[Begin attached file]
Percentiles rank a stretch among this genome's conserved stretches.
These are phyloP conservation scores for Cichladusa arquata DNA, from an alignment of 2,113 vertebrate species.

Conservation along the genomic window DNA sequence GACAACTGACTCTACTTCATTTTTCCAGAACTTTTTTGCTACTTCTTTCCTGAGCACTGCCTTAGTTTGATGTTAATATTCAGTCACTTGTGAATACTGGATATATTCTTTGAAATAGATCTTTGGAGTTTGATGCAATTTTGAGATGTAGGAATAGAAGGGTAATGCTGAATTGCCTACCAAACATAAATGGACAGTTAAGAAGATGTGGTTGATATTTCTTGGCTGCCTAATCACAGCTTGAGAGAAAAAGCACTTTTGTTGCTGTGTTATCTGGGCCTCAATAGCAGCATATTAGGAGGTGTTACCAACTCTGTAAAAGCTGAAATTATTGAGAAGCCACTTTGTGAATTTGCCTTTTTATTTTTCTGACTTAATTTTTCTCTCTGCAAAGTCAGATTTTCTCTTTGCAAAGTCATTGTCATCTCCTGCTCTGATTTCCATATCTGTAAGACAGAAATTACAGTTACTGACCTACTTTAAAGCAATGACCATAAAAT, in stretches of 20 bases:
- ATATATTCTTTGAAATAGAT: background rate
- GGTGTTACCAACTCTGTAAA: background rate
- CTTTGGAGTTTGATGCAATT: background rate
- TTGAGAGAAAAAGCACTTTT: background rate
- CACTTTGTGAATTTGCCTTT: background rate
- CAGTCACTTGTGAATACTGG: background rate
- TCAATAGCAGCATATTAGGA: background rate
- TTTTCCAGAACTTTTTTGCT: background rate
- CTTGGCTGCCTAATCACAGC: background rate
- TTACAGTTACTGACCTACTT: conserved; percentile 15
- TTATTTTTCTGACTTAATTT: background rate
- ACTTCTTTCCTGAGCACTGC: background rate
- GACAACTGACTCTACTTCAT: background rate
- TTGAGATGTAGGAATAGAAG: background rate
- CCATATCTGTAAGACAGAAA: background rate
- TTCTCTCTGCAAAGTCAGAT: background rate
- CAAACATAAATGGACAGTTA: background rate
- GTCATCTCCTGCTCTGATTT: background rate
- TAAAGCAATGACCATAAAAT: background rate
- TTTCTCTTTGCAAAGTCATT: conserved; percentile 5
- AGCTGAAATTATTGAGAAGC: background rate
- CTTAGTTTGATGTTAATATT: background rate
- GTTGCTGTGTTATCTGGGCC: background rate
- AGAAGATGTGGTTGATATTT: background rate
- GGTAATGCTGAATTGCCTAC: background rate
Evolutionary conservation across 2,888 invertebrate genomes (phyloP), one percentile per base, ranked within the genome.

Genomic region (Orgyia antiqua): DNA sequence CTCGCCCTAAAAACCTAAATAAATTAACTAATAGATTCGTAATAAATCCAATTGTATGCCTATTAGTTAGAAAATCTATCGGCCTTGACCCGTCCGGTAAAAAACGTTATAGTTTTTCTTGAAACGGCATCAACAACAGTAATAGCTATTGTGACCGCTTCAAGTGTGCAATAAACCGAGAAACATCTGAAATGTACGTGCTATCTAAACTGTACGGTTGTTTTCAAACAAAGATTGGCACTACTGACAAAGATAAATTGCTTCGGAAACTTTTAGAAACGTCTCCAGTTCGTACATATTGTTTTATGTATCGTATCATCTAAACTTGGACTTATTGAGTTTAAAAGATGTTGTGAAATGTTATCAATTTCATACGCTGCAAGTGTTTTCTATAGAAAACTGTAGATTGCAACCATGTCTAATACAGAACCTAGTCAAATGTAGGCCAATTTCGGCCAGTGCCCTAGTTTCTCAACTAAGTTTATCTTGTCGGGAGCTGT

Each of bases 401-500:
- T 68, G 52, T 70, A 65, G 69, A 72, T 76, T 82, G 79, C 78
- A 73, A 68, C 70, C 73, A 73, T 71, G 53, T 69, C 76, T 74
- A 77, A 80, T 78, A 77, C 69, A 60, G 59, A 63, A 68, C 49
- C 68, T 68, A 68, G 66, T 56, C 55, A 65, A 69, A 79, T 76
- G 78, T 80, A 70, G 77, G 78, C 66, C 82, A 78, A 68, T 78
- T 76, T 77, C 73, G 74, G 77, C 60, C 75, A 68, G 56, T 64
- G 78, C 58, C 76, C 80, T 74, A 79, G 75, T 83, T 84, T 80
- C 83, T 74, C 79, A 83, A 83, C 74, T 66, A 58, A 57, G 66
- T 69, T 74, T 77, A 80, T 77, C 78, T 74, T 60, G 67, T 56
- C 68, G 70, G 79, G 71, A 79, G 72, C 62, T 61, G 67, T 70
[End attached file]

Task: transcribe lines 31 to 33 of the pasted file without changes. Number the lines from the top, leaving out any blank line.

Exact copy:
Each of bases 401-500:
- T 68, G 52, T 70, A 65, G 69, A 72, T 76, T 82, G 79, C 78
- A 73, A 68, C 70, C 73, A 73, T 71, G 53, T 69, C 76, T 74